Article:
*Invisible Cosmic Housekeeper.

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Friday, May 15, 2015

30 Days - Day 29


I could do my head some serious injury as I read the daily newspaper and bang it off the nearest hard surface.

Yeah, I renewed my subscription about 3 months ago. Call me a sentimental old fool, but there's something about the 7.30 a.m. delivery to my wee red box on the pillar in the driveway, the breakfast, the paper propped up before me. I know The Telegram, our Newfoundland daily newspaper, is on its last legs. It's shrunk to the size of a postage stamp and could be read from slender cover to back page car ads in 10 minutes flat.

But!

Where would you ever get to chuckle over the ad up above? I would want a washer not telling but actually doing: like offloading the wash into the dryer automatically, then the dryer decanting and folding the contents when dry and putting the laundry away in drawers? Now they'd be talking alright.

And then, a shudder of horror as I read about Labrador City who are rebating the 11 cent tax on each cigarette to bring more trade to local businesses. Yes, you read that right.

Imagine, if you will, the sheer madness of a government encouraging people to die more cheaply.

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Wednesday, May 13, 2015

30 Days - Day 28


The Hats

I wear many hats. And I'm getting old.

And it takes me longer than it used to to switch hats. Today I'm a municipal officer, posting about fire regulations and the annual shore clean-up and recycling instructions. And I need to get into writing mode. Deadline. And edits. Deadline. And a play revamp. Deadlines. And workshop. Deadline. And a corporate tax return I was begged to do. Deadline. And I in turn need to beg someone to type up some old poetry for a publication that they downloaded to me in squinchy JPG format that a four year old couldn't read. Deadline.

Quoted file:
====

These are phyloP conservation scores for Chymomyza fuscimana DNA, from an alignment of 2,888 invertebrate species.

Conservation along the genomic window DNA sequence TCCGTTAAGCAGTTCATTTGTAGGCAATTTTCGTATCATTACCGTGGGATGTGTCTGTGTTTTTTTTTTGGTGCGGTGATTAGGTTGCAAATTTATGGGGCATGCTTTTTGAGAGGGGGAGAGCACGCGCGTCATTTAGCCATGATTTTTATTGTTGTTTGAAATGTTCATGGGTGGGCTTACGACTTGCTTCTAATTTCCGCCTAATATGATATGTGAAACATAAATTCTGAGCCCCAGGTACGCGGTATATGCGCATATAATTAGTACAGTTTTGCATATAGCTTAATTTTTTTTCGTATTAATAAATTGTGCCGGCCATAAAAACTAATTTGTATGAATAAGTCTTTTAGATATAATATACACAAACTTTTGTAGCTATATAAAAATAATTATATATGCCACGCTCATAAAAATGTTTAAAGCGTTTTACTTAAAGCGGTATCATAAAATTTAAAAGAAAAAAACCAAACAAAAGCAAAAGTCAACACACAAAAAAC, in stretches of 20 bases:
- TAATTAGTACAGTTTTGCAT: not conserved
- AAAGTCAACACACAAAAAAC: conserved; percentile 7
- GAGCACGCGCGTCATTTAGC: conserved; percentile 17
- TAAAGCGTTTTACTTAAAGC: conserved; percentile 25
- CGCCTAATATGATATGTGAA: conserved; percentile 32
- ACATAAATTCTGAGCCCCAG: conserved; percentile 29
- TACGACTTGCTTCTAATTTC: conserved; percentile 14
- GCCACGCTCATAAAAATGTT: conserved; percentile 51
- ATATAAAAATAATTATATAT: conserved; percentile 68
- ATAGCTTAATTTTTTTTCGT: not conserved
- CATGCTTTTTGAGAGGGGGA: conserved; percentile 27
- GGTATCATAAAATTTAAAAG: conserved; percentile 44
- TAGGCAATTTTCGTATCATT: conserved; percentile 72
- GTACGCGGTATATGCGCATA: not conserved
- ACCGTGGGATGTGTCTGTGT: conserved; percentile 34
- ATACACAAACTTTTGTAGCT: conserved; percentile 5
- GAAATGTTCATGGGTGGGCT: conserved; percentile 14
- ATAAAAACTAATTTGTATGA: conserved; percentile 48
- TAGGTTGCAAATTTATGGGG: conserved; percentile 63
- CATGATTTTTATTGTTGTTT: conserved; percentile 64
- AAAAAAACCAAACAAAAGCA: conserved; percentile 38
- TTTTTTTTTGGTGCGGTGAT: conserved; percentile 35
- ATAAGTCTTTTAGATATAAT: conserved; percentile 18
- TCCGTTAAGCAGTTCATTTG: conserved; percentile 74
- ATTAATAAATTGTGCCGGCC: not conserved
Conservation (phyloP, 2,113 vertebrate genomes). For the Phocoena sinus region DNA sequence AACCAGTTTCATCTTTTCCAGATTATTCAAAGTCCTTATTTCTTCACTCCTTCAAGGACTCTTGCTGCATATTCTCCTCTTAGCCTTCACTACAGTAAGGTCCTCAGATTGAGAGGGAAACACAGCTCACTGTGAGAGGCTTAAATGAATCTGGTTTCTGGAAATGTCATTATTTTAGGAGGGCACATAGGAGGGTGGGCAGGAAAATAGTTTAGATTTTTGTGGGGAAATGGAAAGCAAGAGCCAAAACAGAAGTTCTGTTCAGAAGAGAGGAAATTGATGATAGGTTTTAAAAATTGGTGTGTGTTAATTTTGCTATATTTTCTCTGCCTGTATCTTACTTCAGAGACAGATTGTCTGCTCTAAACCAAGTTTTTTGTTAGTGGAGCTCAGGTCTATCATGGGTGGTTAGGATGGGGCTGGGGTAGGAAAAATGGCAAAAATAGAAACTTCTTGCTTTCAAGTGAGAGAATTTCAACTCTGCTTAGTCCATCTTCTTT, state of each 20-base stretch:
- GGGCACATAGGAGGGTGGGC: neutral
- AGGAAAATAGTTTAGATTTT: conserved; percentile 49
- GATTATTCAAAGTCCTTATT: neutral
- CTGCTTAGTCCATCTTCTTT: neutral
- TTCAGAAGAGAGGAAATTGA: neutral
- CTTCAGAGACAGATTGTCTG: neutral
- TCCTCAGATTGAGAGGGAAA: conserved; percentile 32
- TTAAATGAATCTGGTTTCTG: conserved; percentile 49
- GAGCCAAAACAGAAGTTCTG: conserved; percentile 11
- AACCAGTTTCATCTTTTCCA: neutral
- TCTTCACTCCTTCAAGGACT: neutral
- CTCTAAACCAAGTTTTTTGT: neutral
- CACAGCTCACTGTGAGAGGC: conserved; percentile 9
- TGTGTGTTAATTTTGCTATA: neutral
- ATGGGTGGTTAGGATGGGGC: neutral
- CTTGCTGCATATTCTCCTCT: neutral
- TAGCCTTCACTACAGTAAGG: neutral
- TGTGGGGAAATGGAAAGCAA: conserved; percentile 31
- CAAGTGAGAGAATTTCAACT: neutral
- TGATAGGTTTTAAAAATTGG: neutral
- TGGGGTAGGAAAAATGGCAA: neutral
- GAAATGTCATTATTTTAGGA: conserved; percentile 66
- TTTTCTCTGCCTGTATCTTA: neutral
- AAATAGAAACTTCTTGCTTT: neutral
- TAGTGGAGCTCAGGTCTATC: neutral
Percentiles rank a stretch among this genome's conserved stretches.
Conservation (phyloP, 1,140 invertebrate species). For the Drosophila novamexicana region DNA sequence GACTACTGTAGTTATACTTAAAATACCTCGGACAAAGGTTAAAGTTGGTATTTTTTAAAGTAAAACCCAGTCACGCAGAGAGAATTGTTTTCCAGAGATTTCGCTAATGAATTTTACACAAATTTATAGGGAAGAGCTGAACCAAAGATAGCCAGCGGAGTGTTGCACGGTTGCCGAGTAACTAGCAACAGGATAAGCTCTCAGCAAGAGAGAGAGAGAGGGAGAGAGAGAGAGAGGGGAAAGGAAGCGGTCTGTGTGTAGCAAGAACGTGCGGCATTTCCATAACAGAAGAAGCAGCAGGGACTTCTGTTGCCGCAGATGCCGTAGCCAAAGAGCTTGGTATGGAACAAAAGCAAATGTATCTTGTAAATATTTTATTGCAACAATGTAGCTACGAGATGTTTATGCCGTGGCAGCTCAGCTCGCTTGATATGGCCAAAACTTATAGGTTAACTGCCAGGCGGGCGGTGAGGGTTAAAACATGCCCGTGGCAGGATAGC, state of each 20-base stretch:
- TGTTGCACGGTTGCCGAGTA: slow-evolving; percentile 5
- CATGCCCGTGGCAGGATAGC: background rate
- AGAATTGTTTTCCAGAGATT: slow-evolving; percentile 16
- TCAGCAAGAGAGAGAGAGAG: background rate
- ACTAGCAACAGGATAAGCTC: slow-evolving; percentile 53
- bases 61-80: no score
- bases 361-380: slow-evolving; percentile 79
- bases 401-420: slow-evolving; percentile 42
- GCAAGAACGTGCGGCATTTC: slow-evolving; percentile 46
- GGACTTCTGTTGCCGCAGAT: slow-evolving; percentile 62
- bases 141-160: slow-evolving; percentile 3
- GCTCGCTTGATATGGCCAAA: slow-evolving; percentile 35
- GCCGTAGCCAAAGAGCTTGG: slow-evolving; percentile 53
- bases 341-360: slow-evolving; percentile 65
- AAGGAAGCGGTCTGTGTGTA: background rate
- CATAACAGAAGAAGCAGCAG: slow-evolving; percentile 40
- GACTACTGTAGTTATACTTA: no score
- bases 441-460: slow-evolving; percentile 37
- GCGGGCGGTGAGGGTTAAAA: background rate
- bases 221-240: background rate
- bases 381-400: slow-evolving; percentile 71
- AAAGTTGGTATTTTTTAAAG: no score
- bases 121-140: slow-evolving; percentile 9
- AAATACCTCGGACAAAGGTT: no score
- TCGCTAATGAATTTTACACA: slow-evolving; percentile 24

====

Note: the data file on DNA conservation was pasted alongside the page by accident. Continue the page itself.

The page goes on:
And I'm tired. I feel the life is sucked out of me at the moment. I have some health issues, nothing serious, just annoyances so I phoned the doc who'll see me tomorrow morning.

And the only hat I want to wear is my reader hat. Curl up with a book that's waiting for me and tell the whole world to buzz off.

I can't even find the chef hat so's I can make my own dinner.

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Monday, May 11, 2015

30 days - Day 27

Daughter and I've been talking puppies, she's definitely going to add to her menagerie of one - Sam the cat - and I? I had the thought that Ansa might train a puppy. To ready me for the big When. No longer an If in my brain.

It's hard being apart from her at night but I am delighted she adapted so quickly to being downstairs all the time. Not so much her human companion in the adaptation department. I moved her main bed and waterbowl downstairs. The bedroom floor looks stark without her bits. And herself. Who would jump on my bed in the morning and wait for me to wake up, not moving a whisker. And put me to sleep at night by stretching out her whole body, back to back on the bed. I called that "Cuddlebunz" as we do with our own special words with our animals.